How should advertisers be thinking about AMP versus responsive? “First and foremost, advertisers should have great mobile pages. Focus on that first. Then look at how long it takes for mobile pages to load. What does your bounce rate look like? What does your mobile conversion rate look like? It pays to be fast,” said Dischler.

There are several functions still to be supported in AMP, including some conversion tracking. In a current beta, advertisers can point their mobile search ads to AMP landing pages. Dischler says they are working to make all forms of conversion tracking work within AMP. “We have some work to do on the Google Analytics side, and we’re working through that, so expect to see some launches soon over the next few months.”

For those wondering if or when they should get started with AMP, Dischler encouraged advertisers to start experimenting with AMP with a fraction of their site to see how it does. On average, pilot advertisers saw 5x to 7x improvements in page load time and increases in conversion rates. “Granted, it’s more work in terms of landing pages, but it can be worth it.”

Online-to-offline attribution: Mapping ad clicks to store visits & purchases

Dischler discussed the two ways the company is measuring and reporting on store purchases linked to ad clicks. One is when retailers upload loyalty or other customer email lists to map ad clicks by signed-in users to purchases in aggregate. The other is a solution introduced last month that is only offered in the US. It matches Google data with financial partner data in an encrypted fashion that enables Google to extract aggregated numbers of store purchases and transactional value by store location. Those conversions will automatically show up in advertiser accounts when there is sufficient data.

That automation also occurs with store visits data. Google has measured more than 5 billion store visits to date and aims to get more granular. “Our goal with this is to make it available to more and more advertisers. As the stores get smaller and smaller and the transactional values get smaller and smaller, we want to do a couple of different things. We want to make it available in more countries. We’re deploying bluetooth beacons at scale so we can increase confidence levels that people are in a particular location.” This is something Google has been working on for more than a year now.

New Safari attribution challenges?

Earlier this month, Apple announced it will be building on its efforts to block third-party trackers in the next version of Safari. (I believe the change could potentially benefit Google.) Asked what impact that might have on advertisers generally and Google specifically, Dischler made the following points:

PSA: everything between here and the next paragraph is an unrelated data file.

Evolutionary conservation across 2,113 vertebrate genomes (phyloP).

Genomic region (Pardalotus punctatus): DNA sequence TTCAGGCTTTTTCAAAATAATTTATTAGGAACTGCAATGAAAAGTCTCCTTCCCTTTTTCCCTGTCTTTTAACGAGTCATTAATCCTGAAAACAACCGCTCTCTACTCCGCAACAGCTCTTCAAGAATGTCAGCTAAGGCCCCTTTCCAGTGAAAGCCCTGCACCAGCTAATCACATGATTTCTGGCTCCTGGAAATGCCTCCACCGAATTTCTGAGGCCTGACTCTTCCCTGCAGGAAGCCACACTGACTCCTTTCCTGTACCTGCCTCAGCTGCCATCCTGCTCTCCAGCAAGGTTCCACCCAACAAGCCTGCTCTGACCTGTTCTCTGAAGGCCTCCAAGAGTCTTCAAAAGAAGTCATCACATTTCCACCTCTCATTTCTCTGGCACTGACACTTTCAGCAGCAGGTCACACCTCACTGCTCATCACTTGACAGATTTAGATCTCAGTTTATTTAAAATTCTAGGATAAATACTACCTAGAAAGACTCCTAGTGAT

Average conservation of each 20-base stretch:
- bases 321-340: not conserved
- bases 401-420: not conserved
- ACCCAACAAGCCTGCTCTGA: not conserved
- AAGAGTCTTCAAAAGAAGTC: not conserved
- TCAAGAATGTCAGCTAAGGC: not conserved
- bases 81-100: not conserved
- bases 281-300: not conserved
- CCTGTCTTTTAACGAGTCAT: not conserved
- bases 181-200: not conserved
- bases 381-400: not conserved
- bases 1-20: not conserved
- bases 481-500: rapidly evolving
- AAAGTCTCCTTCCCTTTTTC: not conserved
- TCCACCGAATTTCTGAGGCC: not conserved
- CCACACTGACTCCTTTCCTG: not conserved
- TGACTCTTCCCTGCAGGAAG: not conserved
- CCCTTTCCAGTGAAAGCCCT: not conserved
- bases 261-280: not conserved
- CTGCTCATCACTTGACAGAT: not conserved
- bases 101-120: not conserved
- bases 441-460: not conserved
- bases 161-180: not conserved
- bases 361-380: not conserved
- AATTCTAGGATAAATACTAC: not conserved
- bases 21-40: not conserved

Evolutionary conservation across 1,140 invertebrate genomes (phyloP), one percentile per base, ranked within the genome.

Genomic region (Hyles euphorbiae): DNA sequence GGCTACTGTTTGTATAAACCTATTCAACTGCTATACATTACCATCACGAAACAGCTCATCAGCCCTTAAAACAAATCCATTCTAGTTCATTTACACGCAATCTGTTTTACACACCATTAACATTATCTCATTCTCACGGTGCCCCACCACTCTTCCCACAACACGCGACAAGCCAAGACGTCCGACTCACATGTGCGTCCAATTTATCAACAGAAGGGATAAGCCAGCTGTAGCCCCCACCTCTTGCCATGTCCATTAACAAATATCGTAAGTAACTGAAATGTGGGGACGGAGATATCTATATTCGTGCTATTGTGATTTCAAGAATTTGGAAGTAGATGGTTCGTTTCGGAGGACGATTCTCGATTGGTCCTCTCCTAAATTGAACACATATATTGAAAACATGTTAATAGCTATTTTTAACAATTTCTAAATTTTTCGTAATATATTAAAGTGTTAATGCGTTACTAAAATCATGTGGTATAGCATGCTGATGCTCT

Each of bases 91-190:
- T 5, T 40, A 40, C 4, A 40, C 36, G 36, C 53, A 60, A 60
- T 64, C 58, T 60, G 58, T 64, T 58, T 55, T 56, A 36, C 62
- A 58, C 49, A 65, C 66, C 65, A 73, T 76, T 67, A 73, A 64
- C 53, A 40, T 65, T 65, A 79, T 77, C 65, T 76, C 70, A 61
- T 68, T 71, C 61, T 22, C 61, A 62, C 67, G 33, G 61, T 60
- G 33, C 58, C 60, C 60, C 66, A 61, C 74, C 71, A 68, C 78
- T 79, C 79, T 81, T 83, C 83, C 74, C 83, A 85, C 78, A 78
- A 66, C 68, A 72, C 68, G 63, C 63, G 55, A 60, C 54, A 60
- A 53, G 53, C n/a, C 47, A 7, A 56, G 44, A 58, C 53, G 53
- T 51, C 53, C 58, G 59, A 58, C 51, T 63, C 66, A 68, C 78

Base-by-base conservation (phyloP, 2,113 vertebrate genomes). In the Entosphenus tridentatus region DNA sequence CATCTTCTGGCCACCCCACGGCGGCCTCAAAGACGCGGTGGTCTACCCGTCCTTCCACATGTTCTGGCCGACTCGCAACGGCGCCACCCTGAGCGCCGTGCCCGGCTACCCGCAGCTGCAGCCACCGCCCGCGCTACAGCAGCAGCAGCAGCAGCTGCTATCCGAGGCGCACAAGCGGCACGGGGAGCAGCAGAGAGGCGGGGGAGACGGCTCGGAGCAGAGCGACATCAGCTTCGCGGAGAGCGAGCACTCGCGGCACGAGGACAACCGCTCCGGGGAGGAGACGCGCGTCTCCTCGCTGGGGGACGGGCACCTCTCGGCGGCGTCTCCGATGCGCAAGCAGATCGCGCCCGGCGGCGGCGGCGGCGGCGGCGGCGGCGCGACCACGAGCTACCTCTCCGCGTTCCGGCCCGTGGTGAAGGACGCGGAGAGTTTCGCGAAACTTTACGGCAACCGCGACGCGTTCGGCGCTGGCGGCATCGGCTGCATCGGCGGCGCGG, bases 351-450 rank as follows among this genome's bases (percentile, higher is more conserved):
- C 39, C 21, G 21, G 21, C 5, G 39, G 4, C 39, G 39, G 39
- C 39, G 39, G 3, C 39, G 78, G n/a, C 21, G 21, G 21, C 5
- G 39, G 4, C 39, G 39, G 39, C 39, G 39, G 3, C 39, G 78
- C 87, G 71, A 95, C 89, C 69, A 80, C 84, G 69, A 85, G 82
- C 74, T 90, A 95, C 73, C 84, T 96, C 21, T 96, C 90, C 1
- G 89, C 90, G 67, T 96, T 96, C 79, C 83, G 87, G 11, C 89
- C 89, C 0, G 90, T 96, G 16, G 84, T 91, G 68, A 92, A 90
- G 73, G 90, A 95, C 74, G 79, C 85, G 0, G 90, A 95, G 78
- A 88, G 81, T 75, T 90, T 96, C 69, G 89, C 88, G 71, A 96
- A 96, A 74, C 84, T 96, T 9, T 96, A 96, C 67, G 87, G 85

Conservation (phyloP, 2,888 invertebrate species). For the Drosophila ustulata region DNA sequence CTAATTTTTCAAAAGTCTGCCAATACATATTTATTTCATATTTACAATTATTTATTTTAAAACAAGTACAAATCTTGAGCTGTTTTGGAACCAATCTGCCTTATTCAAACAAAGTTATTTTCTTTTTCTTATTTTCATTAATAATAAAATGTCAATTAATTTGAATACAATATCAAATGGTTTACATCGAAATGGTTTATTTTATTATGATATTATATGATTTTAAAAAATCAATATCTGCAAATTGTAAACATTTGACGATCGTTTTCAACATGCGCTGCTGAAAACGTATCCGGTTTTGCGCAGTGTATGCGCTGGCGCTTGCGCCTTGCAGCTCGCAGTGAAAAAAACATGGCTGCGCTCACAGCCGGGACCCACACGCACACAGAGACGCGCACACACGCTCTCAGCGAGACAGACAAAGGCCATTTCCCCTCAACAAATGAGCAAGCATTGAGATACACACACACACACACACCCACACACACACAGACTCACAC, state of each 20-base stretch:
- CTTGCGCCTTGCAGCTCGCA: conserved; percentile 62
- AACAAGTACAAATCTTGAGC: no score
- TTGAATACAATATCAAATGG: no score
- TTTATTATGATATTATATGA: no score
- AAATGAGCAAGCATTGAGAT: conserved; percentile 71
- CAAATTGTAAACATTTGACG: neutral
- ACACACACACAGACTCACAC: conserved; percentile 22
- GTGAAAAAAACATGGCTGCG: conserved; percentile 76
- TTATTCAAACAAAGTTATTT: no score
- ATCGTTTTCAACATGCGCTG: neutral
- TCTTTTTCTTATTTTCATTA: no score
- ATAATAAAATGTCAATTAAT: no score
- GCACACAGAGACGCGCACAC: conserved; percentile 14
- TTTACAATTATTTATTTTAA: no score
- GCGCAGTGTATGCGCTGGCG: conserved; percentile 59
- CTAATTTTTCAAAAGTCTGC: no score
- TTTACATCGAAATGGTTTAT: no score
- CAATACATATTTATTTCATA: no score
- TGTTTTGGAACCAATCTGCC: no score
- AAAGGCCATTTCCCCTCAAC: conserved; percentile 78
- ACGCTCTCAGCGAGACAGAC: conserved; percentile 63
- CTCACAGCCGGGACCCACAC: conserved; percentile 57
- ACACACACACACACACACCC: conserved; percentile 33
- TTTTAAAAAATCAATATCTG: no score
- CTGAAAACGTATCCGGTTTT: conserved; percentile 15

• It’s early days, so we’re still working through it internally, as well as with Apple.
  • In terms of Google Analytics, “… it’s one-key tracking, so you’re in good shape” if you’re using that. We’re still trying to figure out what to do with AdWords and DoubleClick conversion tracking and remarketing
  • “From an industry perspective, Apple has been very clear about why it wants to do this, but there are unintended consequences. Cookies are a mechanism that gives users a high degree of choice. There are alternatives to cookies that give users no choice, like fingerprinting. We believe users should have a choice. The action from Apple is putting a lot of pressure on publishers and advertisers who are trying to run their business within a framework that works pretty well. I think it’s reasonable for advertisers to be able to track conversions, and I think it’s reasonable for advertisers to be able to access their customers on other sites. We’re going to try to work it out with Apple.”

Change is OK: The new AdWords interface

If you’ve recently received access to AdWords Next, the new interface, and found the change hard, stick with it, says Dischler. (And I agree from the experience I’ve had with it over the past year.)

“We wanted to be able to build a platform that on top of it we could build assistive flows to make it easier to do core tasks,” Dischler says. “We cleaned up core work flows, improved reporting and added new features.”

Dischler says advertisers find they can get work done faster. My favorite aspect so far are the visualizations in the Overviews that make it much faster to get insights; Dischler says to expect more of that. “We want to do more proactive and assistive things to offer a better experience and make it easier for people to do their jobs.”

Watch the full interview below.

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Author: Ginny Marvin